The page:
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Burn to Ashes

I was among the tens of thousands of people packing FDR Drive in New York on the night of July 4 to watch the annual Macy’s fireworks display. The 30-minute show of red, blue, white, lemon, silver, and emerald green lights that formed smiley faces, bees, kaleidoscopes and waterfalls 1,200 feet above the East River were the most spectacular pyrotechnics I’ve ever seen. It was also the first time I watched fireworks within such a close range.

I was among the tens of thousands of people packing FDR Drive in New York on the night of July 4 to watch the annual Macy’s fireworks display. The 30-minute show of red, blue, white, lemon, silver, and emerald green lights that formed smiley faces, bees, kaleidoscopes and waterfalls 1,200 feet above the East River were the most spectacular pyrotechnics I’ve ever seen. It was also the first time I watched fireworks within such a close range.

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After the show, however, I found my hair, face, and shirt covered with black ashes from the burnt sparklers and recalled seeing paper scraps flying in the sky during the display.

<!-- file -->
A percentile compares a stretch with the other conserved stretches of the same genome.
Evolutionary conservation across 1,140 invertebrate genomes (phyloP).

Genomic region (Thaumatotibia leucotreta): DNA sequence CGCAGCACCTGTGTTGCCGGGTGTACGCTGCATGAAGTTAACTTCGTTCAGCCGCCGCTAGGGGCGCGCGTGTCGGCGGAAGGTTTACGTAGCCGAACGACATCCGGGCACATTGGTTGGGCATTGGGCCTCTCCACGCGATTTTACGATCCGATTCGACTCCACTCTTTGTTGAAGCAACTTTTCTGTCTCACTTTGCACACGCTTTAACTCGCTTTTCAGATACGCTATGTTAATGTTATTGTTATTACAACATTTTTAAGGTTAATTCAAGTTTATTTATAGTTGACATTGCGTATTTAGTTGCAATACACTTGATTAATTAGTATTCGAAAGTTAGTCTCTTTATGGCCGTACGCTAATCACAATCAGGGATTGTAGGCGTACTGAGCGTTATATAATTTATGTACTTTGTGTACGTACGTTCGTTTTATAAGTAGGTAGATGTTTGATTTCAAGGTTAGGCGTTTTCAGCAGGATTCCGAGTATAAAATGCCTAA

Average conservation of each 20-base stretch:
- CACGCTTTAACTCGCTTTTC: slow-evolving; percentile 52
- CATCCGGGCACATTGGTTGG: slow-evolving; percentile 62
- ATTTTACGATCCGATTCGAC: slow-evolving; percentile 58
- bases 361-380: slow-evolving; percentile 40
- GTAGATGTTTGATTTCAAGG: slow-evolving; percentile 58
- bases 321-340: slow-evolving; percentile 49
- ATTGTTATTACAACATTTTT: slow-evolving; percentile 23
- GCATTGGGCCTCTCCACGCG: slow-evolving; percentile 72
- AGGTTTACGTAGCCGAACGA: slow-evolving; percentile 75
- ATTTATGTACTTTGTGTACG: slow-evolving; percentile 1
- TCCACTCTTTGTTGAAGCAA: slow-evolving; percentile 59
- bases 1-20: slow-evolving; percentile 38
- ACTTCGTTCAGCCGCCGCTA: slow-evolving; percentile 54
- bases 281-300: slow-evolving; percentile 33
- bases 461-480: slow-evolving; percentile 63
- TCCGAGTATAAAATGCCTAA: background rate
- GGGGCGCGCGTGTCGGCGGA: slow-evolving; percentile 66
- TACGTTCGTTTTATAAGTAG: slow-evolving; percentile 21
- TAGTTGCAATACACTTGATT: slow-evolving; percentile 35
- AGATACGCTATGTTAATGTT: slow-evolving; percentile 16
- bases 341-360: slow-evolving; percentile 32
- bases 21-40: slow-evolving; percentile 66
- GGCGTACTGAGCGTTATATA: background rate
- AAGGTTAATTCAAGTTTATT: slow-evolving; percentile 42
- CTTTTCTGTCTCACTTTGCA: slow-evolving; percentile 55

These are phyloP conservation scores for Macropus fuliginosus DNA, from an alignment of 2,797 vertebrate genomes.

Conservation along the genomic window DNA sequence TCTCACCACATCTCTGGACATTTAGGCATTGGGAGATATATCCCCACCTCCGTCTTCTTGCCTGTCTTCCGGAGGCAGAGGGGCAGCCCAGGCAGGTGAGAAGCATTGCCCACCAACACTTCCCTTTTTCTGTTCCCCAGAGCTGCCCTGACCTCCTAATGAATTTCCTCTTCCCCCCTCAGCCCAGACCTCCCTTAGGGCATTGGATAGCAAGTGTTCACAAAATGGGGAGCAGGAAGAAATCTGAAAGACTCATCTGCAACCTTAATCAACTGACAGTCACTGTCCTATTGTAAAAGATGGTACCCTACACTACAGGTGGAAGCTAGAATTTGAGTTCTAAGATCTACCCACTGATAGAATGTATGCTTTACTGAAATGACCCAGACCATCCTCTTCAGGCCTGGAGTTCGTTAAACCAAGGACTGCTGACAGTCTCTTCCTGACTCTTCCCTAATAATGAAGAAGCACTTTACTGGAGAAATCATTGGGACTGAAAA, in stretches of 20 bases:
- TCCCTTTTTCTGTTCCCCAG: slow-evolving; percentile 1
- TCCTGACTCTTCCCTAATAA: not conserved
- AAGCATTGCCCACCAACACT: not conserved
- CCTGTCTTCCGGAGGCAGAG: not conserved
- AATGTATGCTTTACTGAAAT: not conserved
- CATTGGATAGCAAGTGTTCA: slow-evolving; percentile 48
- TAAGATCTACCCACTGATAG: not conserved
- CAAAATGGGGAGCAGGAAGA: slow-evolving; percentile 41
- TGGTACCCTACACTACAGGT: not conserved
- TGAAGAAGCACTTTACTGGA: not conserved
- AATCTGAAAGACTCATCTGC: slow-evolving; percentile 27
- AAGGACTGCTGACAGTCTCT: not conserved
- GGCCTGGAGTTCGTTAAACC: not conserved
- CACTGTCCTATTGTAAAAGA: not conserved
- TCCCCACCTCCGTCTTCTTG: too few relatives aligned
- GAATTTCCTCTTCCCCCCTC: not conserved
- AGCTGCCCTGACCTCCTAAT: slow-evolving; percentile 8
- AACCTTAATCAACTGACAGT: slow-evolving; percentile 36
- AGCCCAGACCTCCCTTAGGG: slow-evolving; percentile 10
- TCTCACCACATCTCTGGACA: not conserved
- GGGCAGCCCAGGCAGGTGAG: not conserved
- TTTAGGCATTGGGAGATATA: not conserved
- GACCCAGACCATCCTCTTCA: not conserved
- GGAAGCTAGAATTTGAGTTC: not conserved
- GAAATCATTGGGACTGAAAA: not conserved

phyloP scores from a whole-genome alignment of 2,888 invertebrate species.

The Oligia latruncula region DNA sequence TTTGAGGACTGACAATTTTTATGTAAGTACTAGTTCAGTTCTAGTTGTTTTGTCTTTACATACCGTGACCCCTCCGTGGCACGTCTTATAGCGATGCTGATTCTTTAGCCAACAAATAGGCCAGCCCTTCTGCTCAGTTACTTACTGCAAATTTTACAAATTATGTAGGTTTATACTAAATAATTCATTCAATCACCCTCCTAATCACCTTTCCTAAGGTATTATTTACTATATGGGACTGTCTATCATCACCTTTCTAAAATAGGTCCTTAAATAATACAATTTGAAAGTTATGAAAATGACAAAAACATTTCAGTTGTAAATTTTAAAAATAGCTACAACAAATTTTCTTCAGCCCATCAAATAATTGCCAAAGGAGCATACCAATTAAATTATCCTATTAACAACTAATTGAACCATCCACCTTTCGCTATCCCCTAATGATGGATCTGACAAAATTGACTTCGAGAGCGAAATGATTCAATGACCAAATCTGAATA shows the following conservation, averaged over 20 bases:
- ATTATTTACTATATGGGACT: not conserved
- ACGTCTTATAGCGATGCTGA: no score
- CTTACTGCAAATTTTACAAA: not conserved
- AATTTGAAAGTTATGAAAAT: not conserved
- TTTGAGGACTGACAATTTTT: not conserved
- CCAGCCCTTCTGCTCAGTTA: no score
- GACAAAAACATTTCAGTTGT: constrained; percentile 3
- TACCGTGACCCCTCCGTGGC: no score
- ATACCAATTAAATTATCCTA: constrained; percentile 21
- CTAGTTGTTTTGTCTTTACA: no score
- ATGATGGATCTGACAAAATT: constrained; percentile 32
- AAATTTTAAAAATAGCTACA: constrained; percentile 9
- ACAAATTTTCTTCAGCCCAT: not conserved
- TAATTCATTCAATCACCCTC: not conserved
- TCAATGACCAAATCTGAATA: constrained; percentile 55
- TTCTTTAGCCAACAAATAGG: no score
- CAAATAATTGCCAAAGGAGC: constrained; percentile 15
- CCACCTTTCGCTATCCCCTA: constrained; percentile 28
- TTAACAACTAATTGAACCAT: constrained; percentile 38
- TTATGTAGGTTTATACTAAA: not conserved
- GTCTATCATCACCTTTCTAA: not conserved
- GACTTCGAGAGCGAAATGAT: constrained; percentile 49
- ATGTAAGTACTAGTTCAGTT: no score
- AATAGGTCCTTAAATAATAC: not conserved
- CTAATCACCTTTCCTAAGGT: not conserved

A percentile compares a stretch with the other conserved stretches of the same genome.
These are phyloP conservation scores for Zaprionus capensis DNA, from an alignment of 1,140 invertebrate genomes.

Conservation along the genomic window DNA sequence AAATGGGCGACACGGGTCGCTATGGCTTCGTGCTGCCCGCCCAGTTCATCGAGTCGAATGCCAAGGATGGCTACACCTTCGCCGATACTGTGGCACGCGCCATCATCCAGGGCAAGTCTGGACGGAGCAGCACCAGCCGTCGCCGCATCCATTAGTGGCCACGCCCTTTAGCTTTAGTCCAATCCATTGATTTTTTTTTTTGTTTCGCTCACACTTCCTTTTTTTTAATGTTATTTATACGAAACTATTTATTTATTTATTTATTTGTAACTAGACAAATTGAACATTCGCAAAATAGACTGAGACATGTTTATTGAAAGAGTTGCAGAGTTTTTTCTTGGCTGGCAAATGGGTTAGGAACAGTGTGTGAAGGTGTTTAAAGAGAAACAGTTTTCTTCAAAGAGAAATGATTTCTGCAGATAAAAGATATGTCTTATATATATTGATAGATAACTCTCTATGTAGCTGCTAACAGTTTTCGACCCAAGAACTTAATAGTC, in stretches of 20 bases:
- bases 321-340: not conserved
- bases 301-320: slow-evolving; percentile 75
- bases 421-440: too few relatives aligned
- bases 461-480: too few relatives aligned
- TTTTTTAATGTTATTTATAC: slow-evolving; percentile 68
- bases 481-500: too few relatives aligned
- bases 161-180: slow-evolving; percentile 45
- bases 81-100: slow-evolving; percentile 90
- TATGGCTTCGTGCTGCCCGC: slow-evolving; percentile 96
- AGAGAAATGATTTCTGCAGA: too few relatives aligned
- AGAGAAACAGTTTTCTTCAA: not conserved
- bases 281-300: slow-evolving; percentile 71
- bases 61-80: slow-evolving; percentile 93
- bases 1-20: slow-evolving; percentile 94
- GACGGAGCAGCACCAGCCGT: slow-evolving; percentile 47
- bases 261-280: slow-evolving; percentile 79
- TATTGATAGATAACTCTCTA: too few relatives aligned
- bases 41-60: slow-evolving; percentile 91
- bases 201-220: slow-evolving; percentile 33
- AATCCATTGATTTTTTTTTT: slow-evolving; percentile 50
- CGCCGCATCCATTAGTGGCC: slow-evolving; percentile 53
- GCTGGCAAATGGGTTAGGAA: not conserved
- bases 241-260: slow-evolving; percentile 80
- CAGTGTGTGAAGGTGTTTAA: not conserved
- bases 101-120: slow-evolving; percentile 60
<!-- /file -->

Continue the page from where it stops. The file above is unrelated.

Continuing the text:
This reminded me of an article I read about Phantom Fireworks, the nation’s largest independent importers and sellers of consumer fireworks. In late summer, Phantom’s executive vice president, Alan Zoldan, flies to cities across China to meet with fireworks manufacturers and hunt for the next big thing in bang.

China, however, has the world’s worst safety record for producing fireworks. According to news carried by one of China’s most popular Internet portals Sina.com (additional software is required to read Chinese characters), at least 143 people were killed in explosions at fireworks factories in China last year. In 2001, an explosion leveled a primary school in southern China, killing 41 people, mostly students. Investigations found fireworks factory bosses had contracted the work to the schoolteachers, who had students produce sparklers and received cash kickbacks in return.

Fireworks production doesn’t require much know-how or capital, and factories that are nothing more than sweatshops have mushroomed in remote, rural areas in China. Factory owners have largely ignored the government’s safety rules and built shops close to schools, gas stations and highways. Law enforcement yielded little result, as the plants are often the largest employer and revenue generator for locals.

As a result of globalization, we are linked to people in the remotest possible corners of the planet in ways previously inconceivable. Nike and the Gap have factories in Asia churning out sneakers and tops; gasoline burned in our cars may have come from Indonesia or the Middle East. Isn’t it time for us to take a closer look at the way we are, as importers, manufacturers, or consumers? After all, the thought of 40 primary schoolers vanishing in a blow sent a chilling wave down my spine.

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